Monday, March 7, 2011

Ken's Email About Email

My friend Ken sent an email today with a story from Computerworld about a company that wants to eliminate email from it's offices. I agree. We'd be better off without 90% of email. This article reminds me of the one Ken sent a while back about the company that made all meetings optional. Only some of us read that one!

In the early days of course, email was cheaper than Telex or cables. Email put an end to the fax, telegram, telex and cable. Then came spam and anti virus and the etiquette of thanks and see you and hi. In a telex or cable those were just a waste of money and time. But if you don't use those words now in email some people think you're rude.

When I first started consulting, I sent one or two sentence emails to my closest contacts, to keep them advised what I was working on. That helped us stay in touch and led to business for me and them. That was ten years before the "status update" on LinkedIn and Facebook. Now I use those instead of email notices. Better still, Facebook and LinkedIn email is actually from people in your network. I haven't gotten any Lottery Winnings notices from either website yet.

My business email is set so your email goes to your folder, i.e. mail from Ken goes to the Ken folder, EB has a folder and all my regular contacts have a rule that brings their mail directly to their own folders. I read everything sent to me by colleagues and real business contacts. I have set every possible rule to eliminate bulk mail. The first instance of email from any unsolicited source is blacklisted at work and at home where I have yet another zillion mailboxes, not to mention all the filters provided by the ISP and the corporate rings of steel. I archive email every 2 days, archiving anything older than 30 days. I have 107 MB on the local machine and 104 MB on the server. At present the inbox has 436 items and an additional 100 in the junk folder. Chances are I won't read more than 1% of these, because all the important ones are routed into folders automatically and are not in the inbox. I have only three unread emails from colleagues.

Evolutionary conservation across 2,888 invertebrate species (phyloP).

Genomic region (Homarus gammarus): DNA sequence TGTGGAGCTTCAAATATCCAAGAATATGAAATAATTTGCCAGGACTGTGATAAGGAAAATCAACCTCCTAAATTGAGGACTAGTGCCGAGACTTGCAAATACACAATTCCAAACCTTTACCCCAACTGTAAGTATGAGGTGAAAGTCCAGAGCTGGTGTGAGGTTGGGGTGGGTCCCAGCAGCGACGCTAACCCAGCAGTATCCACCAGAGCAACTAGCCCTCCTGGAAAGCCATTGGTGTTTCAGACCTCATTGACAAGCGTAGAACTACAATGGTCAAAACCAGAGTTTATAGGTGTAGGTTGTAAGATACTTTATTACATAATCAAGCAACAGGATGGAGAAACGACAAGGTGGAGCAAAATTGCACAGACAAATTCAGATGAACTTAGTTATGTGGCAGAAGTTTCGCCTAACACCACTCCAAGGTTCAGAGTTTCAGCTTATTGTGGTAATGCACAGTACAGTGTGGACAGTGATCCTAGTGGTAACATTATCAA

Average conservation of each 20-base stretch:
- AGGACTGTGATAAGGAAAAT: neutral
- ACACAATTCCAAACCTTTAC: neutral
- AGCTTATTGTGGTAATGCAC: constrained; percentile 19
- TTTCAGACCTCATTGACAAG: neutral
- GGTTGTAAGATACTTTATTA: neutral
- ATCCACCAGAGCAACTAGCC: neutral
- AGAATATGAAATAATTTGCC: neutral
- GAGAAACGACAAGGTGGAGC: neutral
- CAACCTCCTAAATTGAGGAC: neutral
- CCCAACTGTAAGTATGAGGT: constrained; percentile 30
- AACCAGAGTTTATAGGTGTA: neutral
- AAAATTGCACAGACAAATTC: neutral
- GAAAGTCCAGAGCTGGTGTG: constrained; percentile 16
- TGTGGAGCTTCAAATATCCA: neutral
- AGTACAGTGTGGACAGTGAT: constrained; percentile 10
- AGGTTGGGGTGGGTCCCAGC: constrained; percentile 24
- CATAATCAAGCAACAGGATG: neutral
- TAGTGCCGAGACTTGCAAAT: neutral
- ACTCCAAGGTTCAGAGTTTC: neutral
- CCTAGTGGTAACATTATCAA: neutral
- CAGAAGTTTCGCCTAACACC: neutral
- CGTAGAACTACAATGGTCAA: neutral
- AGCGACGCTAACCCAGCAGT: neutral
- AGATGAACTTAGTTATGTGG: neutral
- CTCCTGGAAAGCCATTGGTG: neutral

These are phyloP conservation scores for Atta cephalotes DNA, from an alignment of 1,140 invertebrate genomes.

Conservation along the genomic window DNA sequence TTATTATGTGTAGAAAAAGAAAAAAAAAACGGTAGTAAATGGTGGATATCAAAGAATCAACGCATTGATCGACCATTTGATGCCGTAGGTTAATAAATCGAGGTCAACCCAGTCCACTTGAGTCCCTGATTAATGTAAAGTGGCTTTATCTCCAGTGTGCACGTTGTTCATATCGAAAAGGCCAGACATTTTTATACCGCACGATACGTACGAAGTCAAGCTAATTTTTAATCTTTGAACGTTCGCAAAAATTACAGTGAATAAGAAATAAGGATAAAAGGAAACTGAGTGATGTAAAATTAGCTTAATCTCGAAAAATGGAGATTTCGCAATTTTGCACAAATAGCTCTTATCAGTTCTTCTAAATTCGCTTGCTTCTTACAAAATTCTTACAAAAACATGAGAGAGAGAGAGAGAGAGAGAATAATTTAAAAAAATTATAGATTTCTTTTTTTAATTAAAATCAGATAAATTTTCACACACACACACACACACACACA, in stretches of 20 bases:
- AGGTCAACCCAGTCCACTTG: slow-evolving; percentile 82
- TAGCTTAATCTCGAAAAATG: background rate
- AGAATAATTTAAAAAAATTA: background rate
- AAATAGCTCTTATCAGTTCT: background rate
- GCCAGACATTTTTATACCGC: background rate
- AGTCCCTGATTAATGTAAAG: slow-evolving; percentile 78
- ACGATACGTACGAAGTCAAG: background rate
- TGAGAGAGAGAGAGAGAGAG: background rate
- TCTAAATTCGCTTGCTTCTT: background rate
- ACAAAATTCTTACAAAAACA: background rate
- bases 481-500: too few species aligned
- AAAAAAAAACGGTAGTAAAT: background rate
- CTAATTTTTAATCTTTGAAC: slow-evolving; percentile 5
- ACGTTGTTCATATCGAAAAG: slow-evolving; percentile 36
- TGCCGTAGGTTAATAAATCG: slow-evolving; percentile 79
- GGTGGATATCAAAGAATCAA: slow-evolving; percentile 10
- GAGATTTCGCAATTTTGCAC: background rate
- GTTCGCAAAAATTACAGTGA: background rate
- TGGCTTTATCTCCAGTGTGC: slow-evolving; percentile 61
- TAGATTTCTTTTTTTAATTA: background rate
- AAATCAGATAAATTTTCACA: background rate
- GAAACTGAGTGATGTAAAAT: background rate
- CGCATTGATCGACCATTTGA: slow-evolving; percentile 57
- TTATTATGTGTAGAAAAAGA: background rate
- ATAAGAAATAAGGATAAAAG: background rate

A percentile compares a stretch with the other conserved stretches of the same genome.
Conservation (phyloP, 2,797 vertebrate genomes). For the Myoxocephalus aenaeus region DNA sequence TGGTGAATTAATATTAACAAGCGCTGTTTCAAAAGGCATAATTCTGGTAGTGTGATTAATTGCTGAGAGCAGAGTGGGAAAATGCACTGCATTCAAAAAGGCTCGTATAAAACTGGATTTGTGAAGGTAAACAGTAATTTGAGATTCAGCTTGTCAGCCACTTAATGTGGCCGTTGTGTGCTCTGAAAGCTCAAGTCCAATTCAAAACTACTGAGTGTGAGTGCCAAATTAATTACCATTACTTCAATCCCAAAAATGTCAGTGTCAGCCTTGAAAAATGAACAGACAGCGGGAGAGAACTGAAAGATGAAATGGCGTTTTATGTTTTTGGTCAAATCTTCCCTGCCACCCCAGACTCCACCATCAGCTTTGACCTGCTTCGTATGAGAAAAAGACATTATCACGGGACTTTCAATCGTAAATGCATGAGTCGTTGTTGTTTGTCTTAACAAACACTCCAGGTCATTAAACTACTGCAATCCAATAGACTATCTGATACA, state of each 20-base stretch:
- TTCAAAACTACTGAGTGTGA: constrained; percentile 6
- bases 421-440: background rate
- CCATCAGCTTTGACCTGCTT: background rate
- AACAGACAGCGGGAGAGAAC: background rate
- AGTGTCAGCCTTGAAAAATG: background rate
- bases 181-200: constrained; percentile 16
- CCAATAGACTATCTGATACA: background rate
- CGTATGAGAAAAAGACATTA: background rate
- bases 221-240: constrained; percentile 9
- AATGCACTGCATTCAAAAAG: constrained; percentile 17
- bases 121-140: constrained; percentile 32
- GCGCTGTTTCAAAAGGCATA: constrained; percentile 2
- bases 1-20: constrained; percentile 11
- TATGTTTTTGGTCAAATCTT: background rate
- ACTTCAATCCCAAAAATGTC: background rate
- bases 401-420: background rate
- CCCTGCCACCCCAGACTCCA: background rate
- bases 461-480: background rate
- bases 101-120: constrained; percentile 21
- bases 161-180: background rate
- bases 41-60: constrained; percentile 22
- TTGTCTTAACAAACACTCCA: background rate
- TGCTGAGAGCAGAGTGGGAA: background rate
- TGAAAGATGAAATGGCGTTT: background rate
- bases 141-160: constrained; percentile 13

So if you think about it, with just 20-25 emails per day on business days from people we don't have any interest in dealing with and who somehow bypass all the filters, you or I will have 500 emails per month. Trusted networks are changing the way email works just the same way as email made the fax obsolete. This day's been a long time coming.